Again, I’ve fallen into the habit of working in the shop and doing little blogging. So here’s another update on how the Stickley Double Costumer inspired coat tree is progressing. Since my first post, we’ve been working on creating prototypes of the two major components of this piece — the feet and the posts. First, let’s talk about the feet.

Feet Prototypes I Feet Prototypes II

The feet were inspired by an oak tree on my property. I wanted to create the feeling that the coat tree is growing out of the floor, similar to how a giant, white oak grows out of the ground. The key challenges here were how, and how-much to flare the feet. We initially decide to create a boot that slid over a tenon cut into the foot that was made much like Stickley’s originally fabricated foot, that gave us enough material to shape the flair. This idea soon lead to questions about grain orientation, and whether to go with a single piece-of-wood boot, or a three piece boot that would provide an opportunity to show-off more joinery. We eventually tossed-aside the boot concept and came up with the single piece of wood prototype that  you see pictured on the left in the above image.

Shaping First Half I Shaping First Half II

Prototyping the posts proved to be a challenging task, and provided us with a pretty neat creation. The screen saver on my Mac inspired the effect I was trying to achieve. It’s a close-up image of a blade of grass arcing over due to the weight of a water-drop hanging from the top, and about to drop-off. The curve, and the shape of a blade of grass is what I envisioned for the top of the post. Developing a process for creating this shape was challenging. Eventually we decided to create the post from two halves, as Stickley did. Before glue-up we shaped the convex side of the grass blades (see image above); and after glue up we shaped the concave side (see image below this paragraph) using King Arthur’s Tools Holey Galahad carving tool. The overall effect is for the coat tree to appear to be growing out of the floor, flowing up the post, and then morphing into a lazy blade of grass at the top.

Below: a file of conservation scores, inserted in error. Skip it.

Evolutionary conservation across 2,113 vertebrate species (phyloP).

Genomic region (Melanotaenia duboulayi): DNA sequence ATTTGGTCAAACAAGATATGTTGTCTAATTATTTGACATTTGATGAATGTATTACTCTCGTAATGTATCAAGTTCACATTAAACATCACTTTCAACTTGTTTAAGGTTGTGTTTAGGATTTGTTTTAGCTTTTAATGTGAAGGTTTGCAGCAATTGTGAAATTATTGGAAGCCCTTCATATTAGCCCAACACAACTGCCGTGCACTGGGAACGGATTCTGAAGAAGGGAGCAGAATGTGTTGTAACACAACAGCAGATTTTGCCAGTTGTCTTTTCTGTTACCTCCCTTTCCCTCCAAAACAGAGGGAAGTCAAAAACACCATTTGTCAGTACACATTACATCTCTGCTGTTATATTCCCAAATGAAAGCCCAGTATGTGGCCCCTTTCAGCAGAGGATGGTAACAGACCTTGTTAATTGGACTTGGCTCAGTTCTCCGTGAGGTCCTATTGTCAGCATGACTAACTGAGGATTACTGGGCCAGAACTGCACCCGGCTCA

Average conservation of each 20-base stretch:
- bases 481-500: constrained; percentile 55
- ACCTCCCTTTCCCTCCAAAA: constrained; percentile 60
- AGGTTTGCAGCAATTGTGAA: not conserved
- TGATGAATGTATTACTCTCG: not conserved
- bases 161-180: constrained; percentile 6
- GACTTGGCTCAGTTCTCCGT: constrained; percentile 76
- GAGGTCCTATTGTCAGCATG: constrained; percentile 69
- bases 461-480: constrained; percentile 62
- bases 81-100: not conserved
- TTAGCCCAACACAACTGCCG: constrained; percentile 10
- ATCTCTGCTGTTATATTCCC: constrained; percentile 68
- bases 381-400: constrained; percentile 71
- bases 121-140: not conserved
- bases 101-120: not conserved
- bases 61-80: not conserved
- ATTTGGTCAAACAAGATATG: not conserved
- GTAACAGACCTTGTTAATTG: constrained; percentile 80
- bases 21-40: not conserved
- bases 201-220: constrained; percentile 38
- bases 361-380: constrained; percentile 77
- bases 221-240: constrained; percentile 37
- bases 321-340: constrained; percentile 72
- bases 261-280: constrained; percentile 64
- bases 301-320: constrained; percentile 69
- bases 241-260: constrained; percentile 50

Shaping Second Half I Shaping Second Half II

As with any design it is more about the journey then the destination, and most designs seem to keep evolving through out the design and prototyping process; and often well into the fabrication process too. During one of our many prototyping sessions we tweaked the design one more time, deciding that the posts should lean in toward one another as they extend from the floor. This we felt would better convey the feeling of a tree.

Post Glue Up I

Post Glue Up II

I would be remiss if I didn’t give credit to the others involved in this project. While the initial design components are mine, it has evolved through multiple versions, and only gotten better because of the synergy created by my collaborators. Geremy Coy is a very talented artist and woodworker who studied at the Marchutz School of Art in Aix–en–Provence, France. It was Geremy who reeled me in, and created the perfect, subtle feet for this design. The creation of the posts has been the passion of Matthew Weatherly, a renowned industrial designer, and talented woodworker and sculptor. Designing and prototyping with such talent, has definitely broadened my design skills.

In my Ready, Set DESIGN!!! post I mentioned that design is a two-step process. What I didn’t mention is that building furniture is a three-step process, with designing and prototyping being the first two steps. For this project, those steps are now complete, and we’re on to the final step —executing, and building, the design. Stay tuned!